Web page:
If you enjoy bodybuilding, and health and fitness in general for that matter, you will almost certainly have heard about the wonders of creatine supplementation. Creatine supplements are incredibly popular in the health and fitness world, and rightfully so. Creatine is the second most popular supplement in the world, with whey protein dominating at the number one spot. A vast number of bodybuilders and athletes rely heavily on creatine supplements and consider them a staple ingredient in their supplement stacks. Whether you are trying to build muscle, burn fat, improve your endurance, become stronger, or anything else for that matter, if used correctly, creatine supplements can prove worth their weight in gold. You may have heard about creatine supplements, but do you know what they are, and how they work? Here’s a look at a few interesting and unique facts about creatine.

Creatine makes you look bigger

Creatine-Makes-You-Look-Bigger

If you’ve heard people talking about how creatine makes them look bigger and stronger, they aren’t talking rubbish, it really does work. However, creatine does not make them look bigger and stronger purely because it increases muscle mass, it makes people look bigger because it draws water into the muscle cells. This additional fluid not only provides energy and electrolytes, it also causes the cells to swell up and increase in mass. The larger the muscle cells become, the larger and fuller the muscles look as a result. However, if you stop taking creatine, eventually this excess water will be used up and the cells will begin to shrink down to their regular size.

Creatine can be dangerous

If people try to tell you that creatine is a steroid, you should instantly ignore the rest of what they are saying as they clearly have no clue. Creatine is an amino acid and is actually produced in our own bodies – albeit in much smaller dosages than those found in supplements. Creatine is about as far removed from being a steroid as you can get, but that does not mean that it is not dangerous if it is misused. Ideally you should consume no more than 5g of creatine per day, so you should never be tempted to increase the dosage. A lot of people seem to think that taking two scoops instead of one will speed up the results and make it even more potent and powerful, but this is not true. Creatine if overdosed, can put a lot of strain on your kidneys and liver, as they try to filter out the excess amounts that the body has not been able to use. This is obviously very dangerous so make sure you stick to the recommended daily intakes.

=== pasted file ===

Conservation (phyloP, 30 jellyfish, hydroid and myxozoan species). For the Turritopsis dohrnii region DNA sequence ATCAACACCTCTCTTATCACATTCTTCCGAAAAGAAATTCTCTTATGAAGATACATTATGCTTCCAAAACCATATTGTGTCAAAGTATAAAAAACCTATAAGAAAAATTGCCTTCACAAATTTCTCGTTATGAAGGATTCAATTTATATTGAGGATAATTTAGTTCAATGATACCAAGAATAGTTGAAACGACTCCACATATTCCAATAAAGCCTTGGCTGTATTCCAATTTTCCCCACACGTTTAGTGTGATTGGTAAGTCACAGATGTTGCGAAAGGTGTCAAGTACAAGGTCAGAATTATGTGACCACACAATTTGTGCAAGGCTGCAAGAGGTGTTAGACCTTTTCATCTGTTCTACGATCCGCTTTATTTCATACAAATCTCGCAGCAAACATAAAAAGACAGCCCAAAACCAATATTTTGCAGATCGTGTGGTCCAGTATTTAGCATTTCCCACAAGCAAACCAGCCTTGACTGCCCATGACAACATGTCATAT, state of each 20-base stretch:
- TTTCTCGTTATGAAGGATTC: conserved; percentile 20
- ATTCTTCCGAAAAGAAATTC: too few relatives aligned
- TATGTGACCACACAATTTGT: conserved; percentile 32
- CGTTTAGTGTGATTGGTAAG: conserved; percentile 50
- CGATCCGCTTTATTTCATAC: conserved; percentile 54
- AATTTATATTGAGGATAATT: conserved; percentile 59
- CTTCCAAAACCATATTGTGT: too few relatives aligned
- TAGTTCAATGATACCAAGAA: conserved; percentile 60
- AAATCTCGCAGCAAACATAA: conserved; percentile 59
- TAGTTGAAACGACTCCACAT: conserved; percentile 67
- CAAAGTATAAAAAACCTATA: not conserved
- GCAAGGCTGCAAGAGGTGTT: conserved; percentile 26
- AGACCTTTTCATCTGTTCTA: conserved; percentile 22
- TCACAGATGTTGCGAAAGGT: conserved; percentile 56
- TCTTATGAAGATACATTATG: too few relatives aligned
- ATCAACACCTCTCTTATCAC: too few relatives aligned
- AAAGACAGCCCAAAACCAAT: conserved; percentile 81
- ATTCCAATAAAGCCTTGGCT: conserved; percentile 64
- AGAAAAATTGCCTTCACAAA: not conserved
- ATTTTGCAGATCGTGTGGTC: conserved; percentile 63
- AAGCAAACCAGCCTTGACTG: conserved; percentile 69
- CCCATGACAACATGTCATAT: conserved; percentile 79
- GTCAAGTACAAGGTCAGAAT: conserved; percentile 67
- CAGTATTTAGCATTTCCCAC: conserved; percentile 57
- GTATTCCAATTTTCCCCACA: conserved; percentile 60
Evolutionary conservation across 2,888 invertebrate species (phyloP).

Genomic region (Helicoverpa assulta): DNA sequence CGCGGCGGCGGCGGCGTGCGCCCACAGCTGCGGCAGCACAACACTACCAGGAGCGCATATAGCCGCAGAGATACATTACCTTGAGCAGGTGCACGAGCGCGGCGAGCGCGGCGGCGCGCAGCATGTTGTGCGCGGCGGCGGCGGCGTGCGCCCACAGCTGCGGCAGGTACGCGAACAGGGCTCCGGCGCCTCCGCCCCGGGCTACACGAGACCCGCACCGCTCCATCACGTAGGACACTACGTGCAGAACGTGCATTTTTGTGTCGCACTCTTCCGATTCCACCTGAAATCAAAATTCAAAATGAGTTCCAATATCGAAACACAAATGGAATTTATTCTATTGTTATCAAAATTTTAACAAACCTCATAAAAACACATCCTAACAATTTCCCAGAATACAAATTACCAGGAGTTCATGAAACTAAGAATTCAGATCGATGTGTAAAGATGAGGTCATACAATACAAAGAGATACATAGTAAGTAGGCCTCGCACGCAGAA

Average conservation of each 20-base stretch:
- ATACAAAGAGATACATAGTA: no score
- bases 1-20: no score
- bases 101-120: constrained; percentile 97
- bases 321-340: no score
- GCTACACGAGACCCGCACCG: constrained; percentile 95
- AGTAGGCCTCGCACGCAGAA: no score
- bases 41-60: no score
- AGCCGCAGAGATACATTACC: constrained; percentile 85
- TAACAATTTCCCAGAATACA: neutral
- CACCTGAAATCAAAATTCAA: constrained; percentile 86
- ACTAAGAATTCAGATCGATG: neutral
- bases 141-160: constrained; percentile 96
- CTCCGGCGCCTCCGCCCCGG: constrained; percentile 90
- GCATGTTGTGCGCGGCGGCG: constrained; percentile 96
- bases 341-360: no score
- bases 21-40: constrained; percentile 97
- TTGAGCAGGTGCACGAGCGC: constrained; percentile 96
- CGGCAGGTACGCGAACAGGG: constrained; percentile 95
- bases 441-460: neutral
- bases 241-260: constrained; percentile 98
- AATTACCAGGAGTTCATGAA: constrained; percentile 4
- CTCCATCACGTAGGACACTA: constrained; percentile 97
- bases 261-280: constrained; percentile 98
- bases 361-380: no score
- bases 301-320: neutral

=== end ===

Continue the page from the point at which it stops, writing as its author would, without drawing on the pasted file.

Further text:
Creatine is not just for bodybuilders

Whilst creatine is indeed very beneficial for people looking to increase their lean muscle mass, it is by no means exclusive for bodybuilders. There are many athletes out there who have no interest in building muscle at all, who benefit from using creatine supplements due to the increases in energy it provides. Creatine functions by increasing adenosine tri-phosphate (ATP) in the body, which is a source of energy used by the muscles. This increase in energy is ideal for athletes and sportspersons as it helps to increase their stamina and endurance, and helps ward off lactic acid build-ups and fatigue. For bodybuilding purposes, creatine is very effective but it is by no means exclusive to bodybuilders as there are people out there who have rarely picked up a dumbbell in their lives who benefit from using creatine on a daily basis.

Creatine with a simple sugar is effective

Creatine-with-a-simple-sugar-is-effective

When you purchase creatine supplements, if you read the packaging you will often find that it recommends consuming creatine with water, or with the fruit juice of your choosing. The reason for this is that the simple sugars cause sudden increases in insulin being secreted by the pancreas. This spike in insulin helps to transport creatine and sugars in the bloodstream, into the muscles much faster, and in much higher dosages. In theory, taking creatine with fruit juice is done for the same reasons as people taking whey protein after training with a simple sugar, as it forces more of the supplement into the muscles at a much faster rate. The quicker it is absorbed, and the more that is absorbed, the more effective it will become.

You cannot get enough creatine from food for athletic benefits

As well as synthesizing creatine internally, we can also get creatine from whole food sources, including red meat. However, contrary to popular belief, no matter how much red meat you consumed, you would still not be taking in enough creatine in order for it to provide you with any athletic benefits. One reason why getting enough creatine from red meat is virtually impossible is because the cooking process will destroy some of the creatine. And no, this does not mean you should eat heaps of raw red meat either, as you still wouldn’t get enough.

Creatine may not be for you

Some of you that are reading this who have used creatine before will know just how effective creatine can be, and you will instantly understand why it’s the second most popular supplement in the world. Others who have used it however, may have seen virtually no benefits from using it at all, and you may not be able to see what all the fuss is about. The take home message here is that different people respond to creatine in different ways. Some find it provides incredible results, whilst others notice no difference at all. Those who see or feel no results at all are known as creatine non-responders, and if this applies to you, unfortunately creatine may not be for you and you may wish to look into alternative supplements instead.

CreatineCreatine supplementsSupplements